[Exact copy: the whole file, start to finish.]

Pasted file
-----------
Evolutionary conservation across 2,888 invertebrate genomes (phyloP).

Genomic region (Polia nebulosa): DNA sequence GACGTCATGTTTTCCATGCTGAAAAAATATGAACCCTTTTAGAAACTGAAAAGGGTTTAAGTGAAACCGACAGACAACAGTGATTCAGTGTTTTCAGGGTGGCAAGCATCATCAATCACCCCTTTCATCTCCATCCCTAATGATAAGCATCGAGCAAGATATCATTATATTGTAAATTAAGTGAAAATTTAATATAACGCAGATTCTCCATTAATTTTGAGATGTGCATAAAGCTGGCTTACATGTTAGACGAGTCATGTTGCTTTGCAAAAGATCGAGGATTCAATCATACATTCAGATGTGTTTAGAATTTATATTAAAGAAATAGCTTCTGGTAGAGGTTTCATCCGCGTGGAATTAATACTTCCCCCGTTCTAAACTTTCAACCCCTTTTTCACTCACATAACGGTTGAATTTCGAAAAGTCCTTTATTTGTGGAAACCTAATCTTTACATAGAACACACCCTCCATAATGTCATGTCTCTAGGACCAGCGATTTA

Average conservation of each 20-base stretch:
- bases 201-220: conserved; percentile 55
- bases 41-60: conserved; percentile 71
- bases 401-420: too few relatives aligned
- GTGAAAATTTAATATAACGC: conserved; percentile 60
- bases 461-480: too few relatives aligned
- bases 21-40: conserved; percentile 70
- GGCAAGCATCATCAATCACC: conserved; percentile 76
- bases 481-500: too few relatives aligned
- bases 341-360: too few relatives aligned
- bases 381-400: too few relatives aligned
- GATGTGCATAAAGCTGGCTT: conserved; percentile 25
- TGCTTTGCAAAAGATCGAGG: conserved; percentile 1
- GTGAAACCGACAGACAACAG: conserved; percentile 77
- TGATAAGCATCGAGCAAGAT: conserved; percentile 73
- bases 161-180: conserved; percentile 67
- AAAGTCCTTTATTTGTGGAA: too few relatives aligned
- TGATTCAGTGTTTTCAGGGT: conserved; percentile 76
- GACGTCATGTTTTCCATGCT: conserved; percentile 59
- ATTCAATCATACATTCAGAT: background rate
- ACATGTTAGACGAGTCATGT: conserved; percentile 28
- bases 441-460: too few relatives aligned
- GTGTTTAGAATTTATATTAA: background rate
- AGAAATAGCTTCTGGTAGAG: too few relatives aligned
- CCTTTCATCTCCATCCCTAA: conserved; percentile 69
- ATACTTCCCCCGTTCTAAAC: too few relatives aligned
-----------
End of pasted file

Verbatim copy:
Evolutionary conservation across 2,888 invertebrate genomes (phyloP).

Genomic region (Polia nebulosa): DNA sequence GACGTCATGTTTTCCATGCTGAAAAAATATGAACCCTTTTAGAAACTGAAAAGGGTTTAAGTGAAACCGACAGACAACAGTGATTCAGTGTTTTCAGGGTGGCAAGCATCATCAATCACCCCTTTCATCTCCATCCCTAATGATAAGCATCGAGCAAGATATCATTATATTGTAAATTAAGTGAAAATTTAATATAACGCAGATTCTCCATTAATTTTGAGATGTGCATAAAGCTGGCTTACATGTTAGACGAGTCATGTTGCTTTGCAAAAGATCGAGGATTCAATCATACATTCAGATGTGTTTAGAATTTATATTAAAGAAATAGCTTCTGGTAGAGGTTTCATCCGCGTGGAATTAATACTTCCCCCGTTCTAAACTTTCAACCCCTTTTTCACTCACATAACGGTTGAATTTCGAAAAGTCCTTTATTTGTGGAAACCTAATCTTTACATAGAACACACCCTCCATAATGTCATGTCTCTAGGACCAGCGATTTA

Average conservation of each 20-base stretch:
- bases 201-220: conserved; percentile 55
- bases 41-60: conserved; percentile 71
- bases 401-420: too few relatives aligned
- GTGAAAATTTAATATAACGC: conserved; percentile 60
- bases 461-480: too few relatives aligned
- bases 21-40: conserved; percentile 70
- GGCAAGCATCATCAATCACC: conserved; percentile 76
- bases 481-500: too few relatives aligned
- bases 341-360: too few relatives aligned
- bases 381-400: too few relatives aligned
- GATGTGCATAAAGCTGGCTT: conserved; percentile 25
- TGCTTTGCAAAAGATCGAGG: conserved; percentile 1
- GTGAAACCGACAGACAACAG: conserved; percentile 77
- TGATAAGCATCGAGCAAGAT: conserved; percentile 73
- bases 161-180: conserved; percentile 67
- AAAGTCCTTTATTTGTGGAA: too few relatives aligned
- TGATTCAGTGTTTTCAGGGT: conserved; percentile 76
- GACGTCATGTTTTCCATGCT: conserved; percentile 59
- ATTCAATCATACATTCAGAT: background rate
- ACATGTTAGACGAGTCATGT: conserved; percentile 28
- bases 441-460: too few relatives aligned
- GTGTTTAGAATTTATATTAA: background rate
- AGAAATAGCTTCTGGTAGAG: too few relatives aligned
- CCTTTCATCTCCATCCCTAA: conserved; percentile 69
- ATACTTCCCCCGTTCTAAAC: too few relatives aligned